The transistor of the future may not rely on decreased size, but on a radical change in operation. The device: a quantum mechanical transistor created at Sandia National Laboratories. The transistor corresponds to turning on a light bulb--without closing a switch. With the device, electrons "tunnel" from path to path through a barrier that, according to classical physics, is impenetrable. The process resembles the way cars use a tunnel to reach a location, without having to drive over an impossibly high summit. "We have demonstrated real circuits that work and are easily fabricated," reports Jerry Simmons, leader of the Sandia development team. In the device, two gallium arsenide layers, each only 150 angstroms thick, are separated by a 125-angstrom, aluminum-gallium arsenide barrier. The tiny thickness of the barrier causes the electrons to behave like waves, which can poke into the barrier. The device may run at a trillion operations a second, roughly 10 times the speed of the fastest transistor circuits currently in use. Actual speed has not yet been measured, says Simmons, because it is "not easy to measure such high speeds, which are near the limits of measurements with conventional equipment." E-mail jsimmon@sandia..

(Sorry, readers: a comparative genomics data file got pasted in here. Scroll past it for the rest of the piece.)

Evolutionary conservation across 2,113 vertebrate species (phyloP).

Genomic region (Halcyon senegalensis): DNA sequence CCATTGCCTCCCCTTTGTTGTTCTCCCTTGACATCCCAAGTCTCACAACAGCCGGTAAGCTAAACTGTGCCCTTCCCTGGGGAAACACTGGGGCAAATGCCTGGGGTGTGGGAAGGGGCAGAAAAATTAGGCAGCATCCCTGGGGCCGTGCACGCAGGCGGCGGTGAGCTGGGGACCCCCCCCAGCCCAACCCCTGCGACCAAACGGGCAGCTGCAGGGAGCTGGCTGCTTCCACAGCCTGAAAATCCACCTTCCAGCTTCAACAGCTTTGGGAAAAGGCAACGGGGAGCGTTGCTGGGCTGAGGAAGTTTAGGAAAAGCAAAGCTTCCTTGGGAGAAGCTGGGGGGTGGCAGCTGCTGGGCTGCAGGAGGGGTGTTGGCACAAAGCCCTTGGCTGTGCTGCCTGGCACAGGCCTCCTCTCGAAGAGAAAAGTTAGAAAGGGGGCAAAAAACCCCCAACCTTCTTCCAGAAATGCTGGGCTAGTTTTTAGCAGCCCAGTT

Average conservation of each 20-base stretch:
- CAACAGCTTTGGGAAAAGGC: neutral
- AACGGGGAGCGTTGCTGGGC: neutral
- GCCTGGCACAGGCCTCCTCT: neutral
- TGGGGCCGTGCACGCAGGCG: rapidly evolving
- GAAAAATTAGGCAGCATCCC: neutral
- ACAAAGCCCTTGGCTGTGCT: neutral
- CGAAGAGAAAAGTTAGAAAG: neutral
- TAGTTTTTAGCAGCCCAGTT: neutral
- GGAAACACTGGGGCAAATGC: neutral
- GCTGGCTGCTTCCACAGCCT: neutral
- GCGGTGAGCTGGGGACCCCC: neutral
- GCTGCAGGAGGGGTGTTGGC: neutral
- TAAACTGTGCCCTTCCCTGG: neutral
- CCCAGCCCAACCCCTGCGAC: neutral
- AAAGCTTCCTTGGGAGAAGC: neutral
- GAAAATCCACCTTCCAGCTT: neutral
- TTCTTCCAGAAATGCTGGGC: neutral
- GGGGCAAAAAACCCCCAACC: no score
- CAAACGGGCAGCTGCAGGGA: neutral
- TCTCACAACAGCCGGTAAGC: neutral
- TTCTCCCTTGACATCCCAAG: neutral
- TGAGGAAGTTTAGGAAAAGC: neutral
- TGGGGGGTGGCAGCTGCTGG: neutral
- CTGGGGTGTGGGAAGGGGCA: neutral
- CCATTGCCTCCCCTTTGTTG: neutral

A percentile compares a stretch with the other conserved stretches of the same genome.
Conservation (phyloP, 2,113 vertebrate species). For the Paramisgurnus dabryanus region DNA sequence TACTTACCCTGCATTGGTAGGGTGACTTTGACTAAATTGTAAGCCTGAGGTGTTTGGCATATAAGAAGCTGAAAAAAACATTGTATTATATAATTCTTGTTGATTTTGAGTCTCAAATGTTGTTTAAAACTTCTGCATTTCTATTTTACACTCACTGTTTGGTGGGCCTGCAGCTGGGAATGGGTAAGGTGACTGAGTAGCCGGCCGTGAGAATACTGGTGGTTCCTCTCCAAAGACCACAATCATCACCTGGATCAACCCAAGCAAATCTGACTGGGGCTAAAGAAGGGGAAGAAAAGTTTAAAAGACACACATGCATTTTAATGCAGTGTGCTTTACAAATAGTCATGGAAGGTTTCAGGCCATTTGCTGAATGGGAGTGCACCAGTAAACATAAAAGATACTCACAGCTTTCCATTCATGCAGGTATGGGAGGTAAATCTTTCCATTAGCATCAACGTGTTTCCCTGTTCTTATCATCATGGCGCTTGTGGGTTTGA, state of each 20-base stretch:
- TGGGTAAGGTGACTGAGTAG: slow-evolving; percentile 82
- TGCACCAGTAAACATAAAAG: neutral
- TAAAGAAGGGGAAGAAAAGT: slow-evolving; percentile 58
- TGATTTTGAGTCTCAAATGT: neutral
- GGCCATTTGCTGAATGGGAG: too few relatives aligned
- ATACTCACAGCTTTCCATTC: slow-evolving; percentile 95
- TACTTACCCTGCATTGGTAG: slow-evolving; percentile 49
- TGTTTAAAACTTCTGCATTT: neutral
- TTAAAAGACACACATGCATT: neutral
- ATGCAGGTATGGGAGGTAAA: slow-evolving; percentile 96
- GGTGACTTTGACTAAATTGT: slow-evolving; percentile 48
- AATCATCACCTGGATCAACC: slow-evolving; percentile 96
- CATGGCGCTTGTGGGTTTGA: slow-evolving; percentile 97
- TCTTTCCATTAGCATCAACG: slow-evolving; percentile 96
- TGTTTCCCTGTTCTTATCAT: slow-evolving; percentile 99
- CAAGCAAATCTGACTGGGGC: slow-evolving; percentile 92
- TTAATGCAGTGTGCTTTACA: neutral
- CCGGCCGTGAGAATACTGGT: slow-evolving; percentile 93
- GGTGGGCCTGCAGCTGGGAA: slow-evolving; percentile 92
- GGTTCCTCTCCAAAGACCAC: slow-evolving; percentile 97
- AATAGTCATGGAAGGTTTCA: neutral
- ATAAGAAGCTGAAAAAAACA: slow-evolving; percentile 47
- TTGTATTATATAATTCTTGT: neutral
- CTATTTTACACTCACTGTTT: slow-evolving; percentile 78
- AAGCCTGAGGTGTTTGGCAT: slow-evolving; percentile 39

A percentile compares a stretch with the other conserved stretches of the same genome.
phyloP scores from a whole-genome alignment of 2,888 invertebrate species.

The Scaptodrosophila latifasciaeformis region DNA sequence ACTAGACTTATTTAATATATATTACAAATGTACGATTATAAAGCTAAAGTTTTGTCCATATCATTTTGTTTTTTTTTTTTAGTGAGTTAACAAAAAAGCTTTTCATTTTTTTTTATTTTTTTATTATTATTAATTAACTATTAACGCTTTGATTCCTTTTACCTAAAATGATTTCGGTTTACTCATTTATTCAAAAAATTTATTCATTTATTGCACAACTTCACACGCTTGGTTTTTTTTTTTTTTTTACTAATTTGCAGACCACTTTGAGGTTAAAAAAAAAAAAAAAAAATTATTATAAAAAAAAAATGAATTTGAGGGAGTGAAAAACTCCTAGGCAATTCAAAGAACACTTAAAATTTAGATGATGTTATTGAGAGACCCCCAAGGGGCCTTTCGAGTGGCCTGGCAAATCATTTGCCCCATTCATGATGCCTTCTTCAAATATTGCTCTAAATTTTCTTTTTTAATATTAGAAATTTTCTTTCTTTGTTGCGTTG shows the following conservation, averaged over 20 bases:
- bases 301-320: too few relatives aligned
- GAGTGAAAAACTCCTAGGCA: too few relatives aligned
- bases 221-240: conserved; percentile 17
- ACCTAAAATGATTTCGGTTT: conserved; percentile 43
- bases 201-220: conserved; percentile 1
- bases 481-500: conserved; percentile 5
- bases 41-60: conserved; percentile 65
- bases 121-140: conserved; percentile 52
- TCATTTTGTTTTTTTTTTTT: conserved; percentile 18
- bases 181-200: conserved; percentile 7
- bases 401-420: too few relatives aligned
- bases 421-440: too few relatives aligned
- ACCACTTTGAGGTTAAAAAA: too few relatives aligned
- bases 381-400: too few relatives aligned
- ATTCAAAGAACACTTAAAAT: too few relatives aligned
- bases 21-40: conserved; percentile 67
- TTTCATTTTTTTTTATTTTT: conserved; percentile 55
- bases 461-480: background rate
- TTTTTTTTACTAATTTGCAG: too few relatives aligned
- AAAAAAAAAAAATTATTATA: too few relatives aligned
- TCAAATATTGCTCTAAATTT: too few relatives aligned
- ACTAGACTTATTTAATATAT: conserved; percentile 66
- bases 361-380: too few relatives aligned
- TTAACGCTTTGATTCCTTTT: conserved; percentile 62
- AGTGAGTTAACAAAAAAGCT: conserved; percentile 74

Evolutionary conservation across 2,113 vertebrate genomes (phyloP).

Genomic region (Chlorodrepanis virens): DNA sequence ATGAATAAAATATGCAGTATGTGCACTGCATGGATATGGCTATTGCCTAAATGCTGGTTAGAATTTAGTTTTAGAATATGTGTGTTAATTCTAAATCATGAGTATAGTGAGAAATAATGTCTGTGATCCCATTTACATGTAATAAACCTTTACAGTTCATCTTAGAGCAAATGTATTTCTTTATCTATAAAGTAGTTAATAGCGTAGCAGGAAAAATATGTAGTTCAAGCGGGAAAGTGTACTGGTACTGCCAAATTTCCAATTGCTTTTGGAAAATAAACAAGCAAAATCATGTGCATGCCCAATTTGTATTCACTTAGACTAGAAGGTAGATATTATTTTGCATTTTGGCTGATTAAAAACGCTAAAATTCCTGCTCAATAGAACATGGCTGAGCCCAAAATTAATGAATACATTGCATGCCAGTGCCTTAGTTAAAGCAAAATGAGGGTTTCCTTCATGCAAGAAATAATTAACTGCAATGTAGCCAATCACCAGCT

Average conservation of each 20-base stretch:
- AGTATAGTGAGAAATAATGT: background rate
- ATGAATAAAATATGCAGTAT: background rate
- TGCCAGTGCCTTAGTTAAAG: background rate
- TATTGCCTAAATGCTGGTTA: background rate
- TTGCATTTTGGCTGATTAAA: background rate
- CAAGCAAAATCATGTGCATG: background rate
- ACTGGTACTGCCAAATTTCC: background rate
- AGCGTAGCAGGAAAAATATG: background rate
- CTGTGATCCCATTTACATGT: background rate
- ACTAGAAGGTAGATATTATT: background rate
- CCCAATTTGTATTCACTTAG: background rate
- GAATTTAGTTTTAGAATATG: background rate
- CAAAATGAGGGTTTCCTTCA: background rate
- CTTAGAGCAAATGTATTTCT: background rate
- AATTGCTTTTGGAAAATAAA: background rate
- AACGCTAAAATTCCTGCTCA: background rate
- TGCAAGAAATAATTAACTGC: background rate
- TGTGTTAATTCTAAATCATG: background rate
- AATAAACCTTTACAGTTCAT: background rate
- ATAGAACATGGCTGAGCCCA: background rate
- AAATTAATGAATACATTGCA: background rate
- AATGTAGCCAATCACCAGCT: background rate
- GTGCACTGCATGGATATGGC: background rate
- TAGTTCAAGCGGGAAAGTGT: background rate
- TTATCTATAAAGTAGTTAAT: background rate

Most cyber attacks could be avoided by adopting a list of Critical Security Controls that were created by the Center for Internet Security. Thatís the message from Steve Mustard of the Automation Federation.
George Leopold's talk at last week's Design & Manufacturing Minneapolis helped restore astronaut and engineer Gus Grissom's role in the beginnings of NASA, and outlined how Grissom played a pivotal role in winning the Space Race.
Focus on Fundamentals consists of 45-minute on-line classes that cover a host of technologies.
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